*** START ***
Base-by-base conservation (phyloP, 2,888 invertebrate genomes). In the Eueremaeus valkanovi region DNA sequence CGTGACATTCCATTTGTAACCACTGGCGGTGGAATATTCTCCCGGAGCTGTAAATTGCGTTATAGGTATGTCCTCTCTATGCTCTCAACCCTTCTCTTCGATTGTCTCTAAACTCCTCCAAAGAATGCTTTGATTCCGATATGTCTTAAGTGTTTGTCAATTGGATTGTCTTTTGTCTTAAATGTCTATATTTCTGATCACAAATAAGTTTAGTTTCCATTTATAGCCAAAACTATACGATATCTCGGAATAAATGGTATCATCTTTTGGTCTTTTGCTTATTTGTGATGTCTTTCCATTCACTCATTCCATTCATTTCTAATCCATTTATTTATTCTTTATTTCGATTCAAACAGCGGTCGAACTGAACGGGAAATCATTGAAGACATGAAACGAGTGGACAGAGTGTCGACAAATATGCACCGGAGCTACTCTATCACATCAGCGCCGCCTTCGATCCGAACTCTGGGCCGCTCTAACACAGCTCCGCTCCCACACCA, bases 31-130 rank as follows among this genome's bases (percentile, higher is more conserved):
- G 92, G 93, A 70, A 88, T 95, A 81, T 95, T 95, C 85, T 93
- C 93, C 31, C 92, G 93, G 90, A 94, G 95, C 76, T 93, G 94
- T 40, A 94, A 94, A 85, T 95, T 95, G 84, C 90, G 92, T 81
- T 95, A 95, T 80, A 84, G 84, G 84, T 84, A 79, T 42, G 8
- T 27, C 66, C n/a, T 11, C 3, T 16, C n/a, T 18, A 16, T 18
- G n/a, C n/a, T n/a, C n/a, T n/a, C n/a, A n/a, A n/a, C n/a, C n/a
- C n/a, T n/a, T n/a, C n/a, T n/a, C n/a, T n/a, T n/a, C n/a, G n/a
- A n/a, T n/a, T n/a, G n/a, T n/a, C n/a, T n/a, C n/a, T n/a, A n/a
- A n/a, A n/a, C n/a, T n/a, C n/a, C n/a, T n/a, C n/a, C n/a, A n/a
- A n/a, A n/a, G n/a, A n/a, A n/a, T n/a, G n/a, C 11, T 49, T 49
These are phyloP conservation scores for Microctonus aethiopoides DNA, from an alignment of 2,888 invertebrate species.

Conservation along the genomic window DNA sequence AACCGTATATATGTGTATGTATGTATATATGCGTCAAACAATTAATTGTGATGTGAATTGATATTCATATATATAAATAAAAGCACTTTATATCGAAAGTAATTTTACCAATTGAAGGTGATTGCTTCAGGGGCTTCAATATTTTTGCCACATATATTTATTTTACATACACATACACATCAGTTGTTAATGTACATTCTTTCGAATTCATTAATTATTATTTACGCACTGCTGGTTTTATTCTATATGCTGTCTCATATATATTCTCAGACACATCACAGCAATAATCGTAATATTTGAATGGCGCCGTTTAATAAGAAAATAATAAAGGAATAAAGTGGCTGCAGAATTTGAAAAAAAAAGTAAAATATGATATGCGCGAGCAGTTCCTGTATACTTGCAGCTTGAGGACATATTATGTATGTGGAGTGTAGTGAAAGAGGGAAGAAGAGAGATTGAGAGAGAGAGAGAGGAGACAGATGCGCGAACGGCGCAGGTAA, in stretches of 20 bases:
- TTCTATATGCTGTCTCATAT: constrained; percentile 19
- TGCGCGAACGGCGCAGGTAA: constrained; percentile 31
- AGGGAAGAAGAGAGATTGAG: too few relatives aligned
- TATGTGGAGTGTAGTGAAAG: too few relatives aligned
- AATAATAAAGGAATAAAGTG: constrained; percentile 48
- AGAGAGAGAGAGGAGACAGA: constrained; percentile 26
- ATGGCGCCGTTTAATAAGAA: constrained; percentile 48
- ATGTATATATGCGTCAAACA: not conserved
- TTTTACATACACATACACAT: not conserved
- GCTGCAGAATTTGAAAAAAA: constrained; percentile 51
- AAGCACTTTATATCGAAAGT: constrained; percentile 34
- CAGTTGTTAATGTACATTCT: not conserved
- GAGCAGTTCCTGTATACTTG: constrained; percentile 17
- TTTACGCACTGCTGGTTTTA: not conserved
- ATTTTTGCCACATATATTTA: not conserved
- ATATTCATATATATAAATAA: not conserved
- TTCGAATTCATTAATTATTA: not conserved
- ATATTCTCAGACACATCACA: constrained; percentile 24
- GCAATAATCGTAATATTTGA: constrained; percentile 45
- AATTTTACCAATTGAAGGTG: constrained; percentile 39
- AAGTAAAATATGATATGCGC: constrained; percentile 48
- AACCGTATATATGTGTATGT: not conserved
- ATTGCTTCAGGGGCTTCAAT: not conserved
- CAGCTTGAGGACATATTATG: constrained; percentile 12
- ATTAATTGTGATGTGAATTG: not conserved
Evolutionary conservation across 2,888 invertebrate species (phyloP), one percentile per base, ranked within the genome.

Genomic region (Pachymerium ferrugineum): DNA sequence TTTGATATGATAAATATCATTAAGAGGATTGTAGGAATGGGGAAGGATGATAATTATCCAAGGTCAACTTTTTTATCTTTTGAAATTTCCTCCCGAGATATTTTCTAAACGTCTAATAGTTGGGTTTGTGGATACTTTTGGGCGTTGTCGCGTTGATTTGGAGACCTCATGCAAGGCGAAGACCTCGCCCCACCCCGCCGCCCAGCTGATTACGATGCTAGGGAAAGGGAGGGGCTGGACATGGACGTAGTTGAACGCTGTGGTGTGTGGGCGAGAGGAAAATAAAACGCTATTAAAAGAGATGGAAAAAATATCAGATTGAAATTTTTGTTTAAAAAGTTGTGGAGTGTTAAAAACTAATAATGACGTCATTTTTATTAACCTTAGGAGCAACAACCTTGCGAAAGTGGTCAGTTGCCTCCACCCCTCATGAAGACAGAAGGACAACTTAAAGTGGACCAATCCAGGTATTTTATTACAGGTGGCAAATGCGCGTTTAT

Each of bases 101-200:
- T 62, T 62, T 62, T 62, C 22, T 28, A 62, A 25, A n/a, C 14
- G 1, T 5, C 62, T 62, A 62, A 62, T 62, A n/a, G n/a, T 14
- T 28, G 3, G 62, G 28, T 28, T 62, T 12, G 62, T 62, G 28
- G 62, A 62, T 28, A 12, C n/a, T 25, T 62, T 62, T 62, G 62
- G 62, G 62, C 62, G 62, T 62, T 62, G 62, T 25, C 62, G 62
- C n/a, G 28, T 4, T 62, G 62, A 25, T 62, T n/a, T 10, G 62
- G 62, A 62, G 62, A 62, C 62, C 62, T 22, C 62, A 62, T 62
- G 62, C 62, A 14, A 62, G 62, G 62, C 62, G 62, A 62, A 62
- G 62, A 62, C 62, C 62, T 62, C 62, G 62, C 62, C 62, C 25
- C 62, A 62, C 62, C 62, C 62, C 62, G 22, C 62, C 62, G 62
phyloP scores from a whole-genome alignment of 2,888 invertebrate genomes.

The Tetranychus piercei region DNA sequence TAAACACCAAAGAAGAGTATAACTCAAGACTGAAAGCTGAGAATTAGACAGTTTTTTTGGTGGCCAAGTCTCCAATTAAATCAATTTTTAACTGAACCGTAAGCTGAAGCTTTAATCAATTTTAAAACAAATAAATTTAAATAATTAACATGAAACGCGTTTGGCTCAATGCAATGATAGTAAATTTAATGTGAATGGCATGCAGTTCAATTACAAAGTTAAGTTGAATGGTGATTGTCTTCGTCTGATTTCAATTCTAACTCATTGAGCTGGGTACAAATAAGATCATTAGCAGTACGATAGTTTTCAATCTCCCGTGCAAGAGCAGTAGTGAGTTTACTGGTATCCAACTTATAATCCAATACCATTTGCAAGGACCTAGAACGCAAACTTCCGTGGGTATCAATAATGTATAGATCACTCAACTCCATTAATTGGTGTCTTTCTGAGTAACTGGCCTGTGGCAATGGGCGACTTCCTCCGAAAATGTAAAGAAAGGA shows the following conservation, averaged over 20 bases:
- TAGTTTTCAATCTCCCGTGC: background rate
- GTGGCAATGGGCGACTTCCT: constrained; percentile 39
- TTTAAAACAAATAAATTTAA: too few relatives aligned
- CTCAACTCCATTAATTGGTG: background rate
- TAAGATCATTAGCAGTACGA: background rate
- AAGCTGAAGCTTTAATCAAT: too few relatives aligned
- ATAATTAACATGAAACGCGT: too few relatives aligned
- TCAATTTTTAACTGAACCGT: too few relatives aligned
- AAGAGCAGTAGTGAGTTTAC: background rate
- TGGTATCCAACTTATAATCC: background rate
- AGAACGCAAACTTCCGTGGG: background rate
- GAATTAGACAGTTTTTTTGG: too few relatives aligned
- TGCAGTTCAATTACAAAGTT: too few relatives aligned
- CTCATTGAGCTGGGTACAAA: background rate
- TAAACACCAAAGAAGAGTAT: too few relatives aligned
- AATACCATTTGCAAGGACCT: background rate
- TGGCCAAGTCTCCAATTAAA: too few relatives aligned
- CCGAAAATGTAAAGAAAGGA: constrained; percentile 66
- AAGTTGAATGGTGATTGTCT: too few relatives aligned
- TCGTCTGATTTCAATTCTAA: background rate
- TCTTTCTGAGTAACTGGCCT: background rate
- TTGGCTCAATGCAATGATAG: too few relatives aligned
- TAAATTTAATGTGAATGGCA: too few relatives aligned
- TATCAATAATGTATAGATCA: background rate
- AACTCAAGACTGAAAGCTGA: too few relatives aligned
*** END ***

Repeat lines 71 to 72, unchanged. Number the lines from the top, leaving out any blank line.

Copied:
- CCGAAAATGTAAAGAAAGGA: constrained; percentile 66
- AAGTTGAATGGTGATTGTCT: too few relatives aligned